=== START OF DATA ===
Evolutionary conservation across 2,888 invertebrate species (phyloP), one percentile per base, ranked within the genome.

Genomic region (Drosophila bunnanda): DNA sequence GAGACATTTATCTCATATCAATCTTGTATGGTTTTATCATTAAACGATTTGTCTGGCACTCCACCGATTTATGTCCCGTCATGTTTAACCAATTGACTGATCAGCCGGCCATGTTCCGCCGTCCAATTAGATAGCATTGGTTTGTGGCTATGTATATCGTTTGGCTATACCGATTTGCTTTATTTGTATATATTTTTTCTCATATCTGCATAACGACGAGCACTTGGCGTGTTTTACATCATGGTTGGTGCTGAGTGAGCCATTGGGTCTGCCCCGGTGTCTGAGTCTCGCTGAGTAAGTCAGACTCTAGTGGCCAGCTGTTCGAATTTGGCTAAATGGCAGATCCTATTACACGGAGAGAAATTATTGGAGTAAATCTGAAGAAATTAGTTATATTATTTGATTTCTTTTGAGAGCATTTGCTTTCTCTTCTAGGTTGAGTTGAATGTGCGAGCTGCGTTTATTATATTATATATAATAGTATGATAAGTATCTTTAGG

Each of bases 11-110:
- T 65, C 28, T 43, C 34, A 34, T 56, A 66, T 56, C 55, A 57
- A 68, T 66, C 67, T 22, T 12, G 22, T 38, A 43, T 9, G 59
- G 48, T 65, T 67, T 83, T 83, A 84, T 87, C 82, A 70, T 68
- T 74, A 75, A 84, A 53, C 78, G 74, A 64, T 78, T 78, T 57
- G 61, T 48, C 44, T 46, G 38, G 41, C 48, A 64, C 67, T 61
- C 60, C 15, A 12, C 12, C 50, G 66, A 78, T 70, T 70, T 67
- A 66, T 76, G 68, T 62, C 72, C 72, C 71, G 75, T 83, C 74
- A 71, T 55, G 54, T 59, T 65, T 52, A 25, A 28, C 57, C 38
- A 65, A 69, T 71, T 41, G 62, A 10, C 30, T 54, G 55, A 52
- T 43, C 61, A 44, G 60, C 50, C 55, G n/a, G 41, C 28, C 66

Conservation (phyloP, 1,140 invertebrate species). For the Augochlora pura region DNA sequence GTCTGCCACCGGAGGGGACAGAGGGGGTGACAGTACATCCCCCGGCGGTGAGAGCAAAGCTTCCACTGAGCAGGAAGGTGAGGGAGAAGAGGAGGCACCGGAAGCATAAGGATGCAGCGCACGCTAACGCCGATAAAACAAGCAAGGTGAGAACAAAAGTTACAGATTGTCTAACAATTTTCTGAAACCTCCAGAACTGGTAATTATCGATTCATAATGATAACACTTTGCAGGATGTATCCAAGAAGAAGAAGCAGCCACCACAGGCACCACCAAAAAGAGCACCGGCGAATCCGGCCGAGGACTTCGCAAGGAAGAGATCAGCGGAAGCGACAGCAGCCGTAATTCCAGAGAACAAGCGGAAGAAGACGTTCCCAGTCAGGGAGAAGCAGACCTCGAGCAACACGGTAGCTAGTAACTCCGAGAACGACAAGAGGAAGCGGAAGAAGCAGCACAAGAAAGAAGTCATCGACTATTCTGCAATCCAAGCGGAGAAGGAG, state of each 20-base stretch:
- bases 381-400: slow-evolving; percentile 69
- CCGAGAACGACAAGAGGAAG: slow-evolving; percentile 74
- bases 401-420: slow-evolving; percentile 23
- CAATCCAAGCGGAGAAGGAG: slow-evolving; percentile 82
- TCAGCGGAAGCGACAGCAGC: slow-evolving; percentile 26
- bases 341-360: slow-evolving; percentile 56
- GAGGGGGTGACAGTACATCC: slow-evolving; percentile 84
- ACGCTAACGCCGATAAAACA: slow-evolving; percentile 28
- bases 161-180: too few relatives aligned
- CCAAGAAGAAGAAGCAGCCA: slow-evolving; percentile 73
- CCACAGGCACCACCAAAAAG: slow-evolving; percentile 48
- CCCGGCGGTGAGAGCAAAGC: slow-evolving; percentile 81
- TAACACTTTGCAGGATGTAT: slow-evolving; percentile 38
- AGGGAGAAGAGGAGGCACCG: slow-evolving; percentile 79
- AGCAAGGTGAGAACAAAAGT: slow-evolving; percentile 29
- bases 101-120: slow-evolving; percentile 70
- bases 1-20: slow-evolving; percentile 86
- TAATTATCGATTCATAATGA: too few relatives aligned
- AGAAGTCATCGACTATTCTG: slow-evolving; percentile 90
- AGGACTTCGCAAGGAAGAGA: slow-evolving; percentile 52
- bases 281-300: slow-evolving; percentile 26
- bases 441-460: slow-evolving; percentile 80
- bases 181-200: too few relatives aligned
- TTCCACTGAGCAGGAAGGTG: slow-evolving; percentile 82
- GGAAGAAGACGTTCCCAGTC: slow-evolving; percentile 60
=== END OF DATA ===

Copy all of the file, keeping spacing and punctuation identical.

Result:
Evolutionary conservation across 2,888 invertebrate species (phyloP), one percentile per base, ranked within the genome.

Genomic region (Drosophila bunnanda): DNA sequence GAGACATTTATCTCATATCAATCTTGTATGGTTTTATCATTAAACGATTTGTCTGGCACTCCACCGATTTATGTCCCGTCATGTTTAACCAATTGACTGATCAGCCGGCCATGTTCCGCCGTCCAATTAGATAGCATTGGTTTGTGGCTATGTATATCGTTTGGCTATACCGATTTGCTTTATTTGTATATATTTTTTCTCATATCTGCATAACGACGAGCACTTGGCGTGTTTTACATCATGGTTGGTGCTGAGTGAGCCATTGGGTCTGCCCCGGTGTCTGAGTCTCGCTGAGTAAGTCAGACTCTAGTGGCCAGCTGTTCGAATTTGGCTAAATGGCAGATCCTATTACACGGAGAGAAATTATTGGAGTAAATCTGAAGAAATTAGTTATATTATTTGATTTCTTTTGAGAGCATTTGCTTTCTCTTCTAGGTTGAGTTGAATGTGCGAGCTGCGTTTATTATATTATATATAATAGTATGATAAGTATCTTTAGG

Each of bases 11-110:
- T 65, C 28, T 43, C 34, A 34, T 56, A 66, T 56, C 55, A 57
- A 68, T 66, C 67, T 22, T 12, G 22, T 38, A 43, T 9, G 59
- G 48, T 65, T 67, T 83, T 83, A 84, T 87, C 82, A 70, T 68
- T 74, A 75, A 84, A 53, C 78, G 74, A 64, T 78, T 78, T 57
- G 61, T 48, C 44, T 46, G 38, G 41, C 48, A 64, C 67, T 61
- C 60, C 15, A 12, C 12, C 50, G 66, A 78, T 70, T 70, T 67
- A 66, T 76, G 68, T 62, C 72, C 72, C 71, G 75, T 83, C 74
- A 71, T 55, G 54, T 59, T 65, T 52, A 25, A 28, C 57, C 38
- A 65, A 69, T 71, T 41, G 62, A 10, C 30, T 54, G 55, A 52
- T 43, C 61, A 44, G 60, C 50, C 55, G n/a, G 41, C 28, C 66

Conservation (phyloP, 1,140 invertebrate species). For the Augochlora pura region DNA sequence GTCTGCCACCGGAGGGGACAGAGGGGGTGACAGTACATCCCCCGGCGGTGAGAGCAAAGCTTCCACTGAGCAGGAAGGTGAGGGAGAAGAGGAGGCACCGGAAGCATAAGGATGCAGCGCACGCTAACGCCGATAAAACAAGCAAGGTGAGAACAAAAGTTACAGATTGTCTAACAATTTTCTGAAACCTCCAGAACTGGTAATTATCGATTCATAATGATAACACTTTGCAGGATGTATCCAAGAAGAAGAAGCAGCCACCACAGGCACCACCAAAAAGAGCACCGGCGAATCCGGCCGAGGACTTCGCAAGGAAGAGATCAGCGGAAGCGACAGCAGCCGTAATTCCAGAGAACAAGCGGAAGAAGACGTTCCCAGTCAGGGAGAAGCAGACCTCGAGCAACACGGTAGCTAGTAACTCCGAGAACGACAAGAGGAAGCGGAAGAAGCAGCACAAGAAAGAAGTCATCGACTATTCTGCAATCCAAGCGGAGAAGGAG, state of each 20-base stretch:
- bases 381-400: slow-evolving; percentile 69
- CCGAGAACGACAAGAGGAAG: slow-evolving; percentile 74
- bases 401-420: slow-evolving; percentile 23
- CAATCCAAGCGGAGAAGGAG: slow-evolving; percentile 82
- TCAGCGGAAGCGACAGCAGC: slow-evolving; percentile 26
- bases 341-360: slow-evolving; percentile 56
- GAGGGGGTGACAGTACATCC: slow-evolving; percentile 84
- ACGCTAACGCCGATAAAACA: slow-evolving; percentile 28
- bases 161-180: too few relatives aligned
- CCAAGAAGAAGAAGCAGCCA: slow-evolving; percentile 73
- CCACAGGCACCACCAAAAAG: slow-evolving; percentile 48
- CCCGGCGGTGAGAGCAAAGC: slow-evolving; percentile 81
- TAACACTTTGCAGGATGTAT: slow-evolving; percentile 38
- AGGGAGAAGAGGAGGCACCG: slow-evolving; percentile 79
- AGCAAGGTGAGAACAAAAGT: slow-evolving; percentile 29
- bases 101-120: slow-evolving; percentile 70
- bases 1-20: slow-evolving; percentile 86
- TAATTATCGATTCATAATGA: too few relatives aligned
- AGAAGTCATCGACTATTCTG: slow-evolving; percentile 90
- AGGACTTCGCAAGGAAGAGA: slow-evolving; percentile 52
- bases 281-300: slow-evolving; percentile 26
- bases 441-460: slow-evolving; percentile 80
- bases 181-200: too few relatives aligned
- TTCCACTGAGCAGGAAGGTG: slow-evolving; percentile 82
- GGAAGAAGACGTTCCCAGTC: slow-evolving; percentile 60